It Is Time To Draw The Line


Julia Egtvet, Reporter

We are less than halfway into 2022, and according to the Gun Violence Archive, there have already been 251 mass shootings in America. The most recent shootings occurred in Buffalo, New York and Uvalde, Texas. 

In Buffalo the shooter, a self-proclaimed fascist and white supremacist, opened fire in a supermarket killing 10 and injuring three. The majority of his victims were black. According to the BBC, the shooter was just 18 years old and had undergone a mental health evaluation last year after he expressed an interest in committing suicide and, or murder. Despite this, he was still able to purchase his AR-15 legally. 

The Uvalde massacre occurred at Robb Elementary School in Uvalde, Texas. 19 children all under the age of 12 were killed along with two teachers, and 17 others were injured. The shooter had turned 18 just a week before the shooting and was able to legally purchase two AR-15s in that time, according to NPR. 

AR-15s are one of the most commonly used weapons in mass shootings. They were used in the Sandy Hook, Las Vegas, Parkland, and now Buffalo and Uvalde shootings. First introduced in the 1960s, these guns are designed to cause mass destruction. While some gun owners use them for hunting, most admit that they purchased them for protection or gun ranges. According to Jennifer Mascia of the website The Trace, the AR-15 creates a shockwave effect as it enters the body which kills the soft tissue and can leave exit wounds the size of oranges. 

In the Uvalde shooting, many of the young children were unrecognizable after being killed by AR-15 gunshots. Maite Rodriguez was just 10 years old and could only be identified by the green Converse shoes that she was wearing. Her body was completely destroyed. Many of her other classmates also had to be identified based on the clothes that they were wearing. This country has failed to act in any meaningful way to change the tide of gun violence and the numbers show it is getting worse. It is time to enact real change that will prevent people from being murdered while they are going about their days.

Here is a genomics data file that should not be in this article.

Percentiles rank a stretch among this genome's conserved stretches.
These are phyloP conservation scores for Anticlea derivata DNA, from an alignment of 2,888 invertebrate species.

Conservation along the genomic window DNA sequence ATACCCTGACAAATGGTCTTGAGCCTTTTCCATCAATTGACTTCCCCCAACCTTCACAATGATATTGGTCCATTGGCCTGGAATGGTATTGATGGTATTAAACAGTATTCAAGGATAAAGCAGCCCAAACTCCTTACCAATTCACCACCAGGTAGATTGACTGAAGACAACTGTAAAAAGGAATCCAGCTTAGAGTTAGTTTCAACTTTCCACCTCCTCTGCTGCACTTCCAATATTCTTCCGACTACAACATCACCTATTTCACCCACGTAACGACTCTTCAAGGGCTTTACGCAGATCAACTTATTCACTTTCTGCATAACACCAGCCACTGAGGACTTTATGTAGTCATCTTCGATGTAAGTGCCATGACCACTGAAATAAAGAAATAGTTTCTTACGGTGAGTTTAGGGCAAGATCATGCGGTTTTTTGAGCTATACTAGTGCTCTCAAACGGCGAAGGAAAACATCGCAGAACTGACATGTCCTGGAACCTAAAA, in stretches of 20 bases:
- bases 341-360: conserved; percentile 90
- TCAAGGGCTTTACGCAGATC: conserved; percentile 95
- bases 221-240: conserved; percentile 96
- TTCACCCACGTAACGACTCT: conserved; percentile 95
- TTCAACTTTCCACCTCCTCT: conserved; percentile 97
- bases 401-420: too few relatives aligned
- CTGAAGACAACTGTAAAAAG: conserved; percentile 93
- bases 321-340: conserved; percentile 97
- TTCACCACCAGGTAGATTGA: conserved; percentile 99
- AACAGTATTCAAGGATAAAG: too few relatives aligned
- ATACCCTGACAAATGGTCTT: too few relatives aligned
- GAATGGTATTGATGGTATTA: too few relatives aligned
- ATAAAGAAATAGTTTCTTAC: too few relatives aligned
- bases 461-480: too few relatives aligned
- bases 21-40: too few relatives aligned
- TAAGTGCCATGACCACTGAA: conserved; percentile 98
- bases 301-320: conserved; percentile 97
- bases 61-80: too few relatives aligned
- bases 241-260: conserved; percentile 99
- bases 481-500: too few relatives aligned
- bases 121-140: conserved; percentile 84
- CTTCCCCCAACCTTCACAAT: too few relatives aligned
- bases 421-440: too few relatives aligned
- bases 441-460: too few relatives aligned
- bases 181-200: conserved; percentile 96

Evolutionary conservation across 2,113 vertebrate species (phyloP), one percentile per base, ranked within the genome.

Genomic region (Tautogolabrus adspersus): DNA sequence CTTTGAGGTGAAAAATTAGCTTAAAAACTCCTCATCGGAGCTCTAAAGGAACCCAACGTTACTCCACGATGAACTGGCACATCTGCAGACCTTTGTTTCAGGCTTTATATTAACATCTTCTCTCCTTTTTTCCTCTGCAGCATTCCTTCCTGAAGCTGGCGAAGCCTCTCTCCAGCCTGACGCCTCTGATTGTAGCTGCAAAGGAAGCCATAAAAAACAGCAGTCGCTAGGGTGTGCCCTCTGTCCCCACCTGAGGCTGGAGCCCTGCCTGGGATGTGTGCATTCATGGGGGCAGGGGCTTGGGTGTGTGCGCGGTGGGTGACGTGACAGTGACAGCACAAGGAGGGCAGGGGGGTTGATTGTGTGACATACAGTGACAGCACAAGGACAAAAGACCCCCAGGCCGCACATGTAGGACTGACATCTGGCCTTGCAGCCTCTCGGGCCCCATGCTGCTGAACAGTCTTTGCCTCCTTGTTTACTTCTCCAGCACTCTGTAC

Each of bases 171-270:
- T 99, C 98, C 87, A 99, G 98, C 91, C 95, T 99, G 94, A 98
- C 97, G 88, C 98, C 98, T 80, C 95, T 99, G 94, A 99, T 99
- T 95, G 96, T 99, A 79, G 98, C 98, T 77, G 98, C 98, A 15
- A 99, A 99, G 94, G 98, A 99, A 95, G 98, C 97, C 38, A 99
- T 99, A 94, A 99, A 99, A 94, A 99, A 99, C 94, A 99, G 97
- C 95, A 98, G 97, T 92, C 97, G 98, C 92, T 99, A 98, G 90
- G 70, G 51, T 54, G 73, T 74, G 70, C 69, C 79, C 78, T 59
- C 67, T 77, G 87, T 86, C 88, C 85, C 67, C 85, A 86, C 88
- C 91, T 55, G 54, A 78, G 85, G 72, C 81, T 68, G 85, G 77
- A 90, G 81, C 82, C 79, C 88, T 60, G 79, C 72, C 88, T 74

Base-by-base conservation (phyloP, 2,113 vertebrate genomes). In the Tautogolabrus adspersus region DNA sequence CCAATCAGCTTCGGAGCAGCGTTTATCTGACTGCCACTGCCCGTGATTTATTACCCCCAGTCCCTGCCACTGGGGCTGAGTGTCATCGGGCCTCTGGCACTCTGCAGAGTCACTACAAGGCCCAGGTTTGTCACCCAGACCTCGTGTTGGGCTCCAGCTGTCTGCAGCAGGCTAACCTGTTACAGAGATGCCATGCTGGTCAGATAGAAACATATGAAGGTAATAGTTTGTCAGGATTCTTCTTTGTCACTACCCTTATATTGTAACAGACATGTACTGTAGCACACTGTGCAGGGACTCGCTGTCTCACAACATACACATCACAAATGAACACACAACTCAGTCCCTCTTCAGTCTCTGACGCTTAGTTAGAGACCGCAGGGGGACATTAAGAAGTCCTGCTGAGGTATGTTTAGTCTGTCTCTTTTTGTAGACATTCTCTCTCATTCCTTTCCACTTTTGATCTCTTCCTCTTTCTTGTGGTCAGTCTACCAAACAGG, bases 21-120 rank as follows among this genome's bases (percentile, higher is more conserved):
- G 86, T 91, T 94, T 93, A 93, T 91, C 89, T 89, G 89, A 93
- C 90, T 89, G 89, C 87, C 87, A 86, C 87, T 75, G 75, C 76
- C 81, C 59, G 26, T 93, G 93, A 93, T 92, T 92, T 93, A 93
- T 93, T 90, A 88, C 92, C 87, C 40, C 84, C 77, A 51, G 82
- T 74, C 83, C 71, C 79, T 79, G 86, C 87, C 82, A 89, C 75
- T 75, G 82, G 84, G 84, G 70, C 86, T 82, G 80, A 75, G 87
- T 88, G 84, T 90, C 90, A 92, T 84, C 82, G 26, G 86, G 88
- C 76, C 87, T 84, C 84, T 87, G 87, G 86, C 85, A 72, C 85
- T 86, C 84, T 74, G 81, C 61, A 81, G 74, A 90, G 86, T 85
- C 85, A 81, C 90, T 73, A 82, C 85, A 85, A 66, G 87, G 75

In the days following the Uvalde shooting, I have watched my classmates jump up when sirens pass the school, fearing that they are stopping at Blanchet. Whenever there is a bang of something in the hallway or a water bottle getting knocked over, people immediately look up. As a high school student, my number one concern should be my schoolwork, not the possibility of a school shooting. Juniors Lily Forsythe and Barrett Efta shared that they usually feel safe at Blanchet, but at a national level, something needs to change. 

“It needs to take months for people to buy a gun,” said Efta. 

Recent legislative proposals that have been supported by both Democrats and Republicans include raising the minimum age to buy an assault rifle to 21 nationwide, along with required gun education programs when purchasing a gun. Like Efta suggested, these education programs would look similar to a driver’s ed class and make the process of buying a gun much longer while a prospective owner learns about how to responsibly handle a gun. Research indicates that brains do not fully develop until we are 25. In the United States at 18, you cannot drink, go to a casino, rent a car, or rent a hotel room, but in many states, you can legally own an assault rifle. Many of the school shootings we have seen in the last 10 years have involved gunmen under the age of 20. By raising the age to buy an assault rifle, we may be able to avoid some future shootings. 

This country is still fairly divided over how to handle gun violence, but it is clear that there are multiple solutions that are not complicated by politics and could create significant change. As a country, we must come together to urge our representatives to pass common sense gun laws. On June 11, March For Our Lives is hosting its second nationwide protest in hopes of showing U.S. politicians that the American people are ready for action. Washingtonians will gather in Olympia to voice their concerns and ask for changes in gun laws across this nation. While we probably cannot legislate our way out of the mass shooting epidemic in America, stricter laws focused on slowing the purchasing of guns and raising the age of legal ownership can make a difference. These are obvious simple steps legislators can and should take today. If you want to learn more about the power and devastating impact of the AR-15, I highly recommend watching this 60 Minute special.